Patent infringement suit against satellite company revived by Federal Circuit.

Patent infringement suit against satellite company revived by Federal Circuit.

A patent is a set of exclusive rights granted the the inventor of a new invention. To be granted a patent in the United States an inventor must file a patent application with the United State Patent and Trademark Office. The USPTO will assign an examining attorney to review the patent application and confirm that the invention meets the requirements for the patent to be granted.  If the examining attorney determine that the patent application complies with all the statutory requirements of United States Patent Law, the inventor will be granted a patent on the invention claimed in the patent application.

A patent grants its owner the exclusive right to make, use, sell and import an invention in the United States.  If someone other than the patent owner attempts to exercise one of these exclusive rights, without authorization, that can be considered patent infringement.  If a patent owner feels that their patent is being infringed on, the patent owner can file a lawsuit in United States Federal Court.

A patent is a form of intellectual property.  Like other forms of property, a patent can be rented or licensed to other parties with out the patent owner giving up ownership of the patent. But, unlike a plot of land, when someone has a license to a patent it isn’t always obvious when that third party is exploiting that license.  And licensees can license the patent to other individuals, if sub licensing isn’t forbidden by the original license. Sometimes over the course of years a patent owner can believe they have discovered patent infringement, when in fact, the alleged infringer has a legitimate license to the patent.

FRAUNHOFER-GESELLSCHAFT v. SIRIUS XM RADIO INC., 2018-2400 (C.A.F.C. 2019) is a case which illustrates what can happen when a patent license is re-licensed to another party.  The plaintiff in this case developed and patented several inventions related to multicarrier modulation.  Multicarrier modulation is a method for transmitting a main data stream over multiple carrier data streams. The utilization of multiple carrier data streams is useful in satellite-based communication networks, where the signal quality for an individual data stream can vary depending on the line of sight between the satellite and the receiver.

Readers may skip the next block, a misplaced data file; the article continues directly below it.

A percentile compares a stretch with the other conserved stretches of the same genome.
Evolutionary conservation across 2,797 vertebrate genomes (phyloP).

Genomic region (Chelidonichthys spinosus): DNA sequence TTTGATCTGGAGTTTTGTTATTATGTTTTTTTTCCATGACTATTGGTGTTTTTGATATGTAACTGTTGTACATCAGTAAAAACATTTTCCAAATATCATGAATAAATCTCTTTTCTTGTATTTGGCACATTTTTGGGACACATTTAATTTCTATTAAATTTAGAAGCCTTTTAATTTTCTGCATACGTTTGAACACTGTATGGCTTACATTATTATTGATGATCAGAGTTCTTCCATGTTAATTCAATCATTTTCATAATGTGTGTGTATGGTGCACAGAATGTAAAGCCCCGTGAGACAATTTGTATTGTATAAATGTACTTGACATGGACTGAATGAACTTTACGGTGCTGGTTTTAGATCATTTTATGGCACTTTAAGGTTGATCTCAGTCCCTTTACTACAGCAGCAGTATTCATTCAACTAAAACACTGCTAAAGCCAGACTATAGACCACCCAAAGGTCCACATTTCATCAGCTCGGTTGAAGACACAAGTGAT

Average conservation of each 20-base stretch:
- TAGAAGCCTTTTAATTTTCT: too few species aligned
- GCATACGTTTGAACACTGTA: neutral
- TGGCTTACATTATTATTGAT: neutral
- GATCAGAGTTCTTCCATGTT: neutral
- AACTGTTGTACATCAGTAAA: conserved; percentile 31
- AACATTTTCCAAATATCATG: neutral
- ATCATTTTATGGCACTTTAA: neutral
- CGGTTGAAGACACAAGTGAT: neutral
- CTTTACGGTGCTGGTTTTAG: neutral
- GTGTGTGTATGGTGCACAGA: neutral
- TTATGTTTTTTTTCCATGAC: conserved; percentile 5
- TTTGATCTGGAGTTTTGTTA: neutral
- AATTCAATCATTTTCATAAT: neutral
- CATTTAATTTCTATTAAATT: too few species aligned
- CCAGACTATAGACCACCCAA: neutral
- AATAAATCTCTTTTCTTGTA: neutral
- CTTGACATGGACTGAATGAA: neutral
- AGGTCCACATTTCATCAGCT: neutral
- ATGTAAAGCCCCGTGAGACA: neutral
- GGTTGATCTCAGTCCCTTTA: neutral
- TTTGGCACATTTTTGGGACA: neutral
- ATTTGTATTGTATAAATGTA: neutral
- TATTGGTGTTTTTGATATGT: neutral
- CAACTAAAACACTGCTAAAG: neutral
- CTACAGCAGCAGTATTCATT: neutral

The plaintiff licensed several of its patents to WorldSpace in 1999.  WorldSpace sub licensed the plaintiff’s patents to the defendant.  WorldSpace declared bankruptcy in 2008 which resulted in the liquidation of the company.  At the time of WorldSpace’s bankruptcy the plaintiff did not terminate its license agreement to WorldSpace.  WorldSpace did not terminate the defendant’s sublicence and  the defendant continued to pay WorldSpace.  When the bankruptcy case concluded and WorldSpace ceased to exist the defendant continued to exploit the patents it sublicensed from the defendant.

The plaintiff learned of the defendants activity and filed suit for patent infringement in 2017.  The defendant responded that it was not liable for patent infringement because it had a license.   The district court, applying United States law, dismissed the complaint on the ground that the sublicense was a complete defense to patent infringement and denied the plaintiffs motion to amend the complaint on ground of futility.  The plaintiff appealed this decision to the Court of Appeals for the Federal Circuit.

The Federal Circuit vacated the order dismissing the complaint for failure to state a claim and remanded for further
proceedings. The Federal Circuit held that the District Court erred when it determined that the sub license was a complete defense to patent infringement and that the plaintiff should have given the plaintiff an opportunity to amend the complaint.  The Federal Circuit noted that the sublicense agreement must be reviewed to see if the plaintiff properly terminated during the WorldSpace bankruptcy.  The  Federal Circuit also noted that the district court may still deem the sublicense agreement as a defense and enter summary judgement for the defendant.

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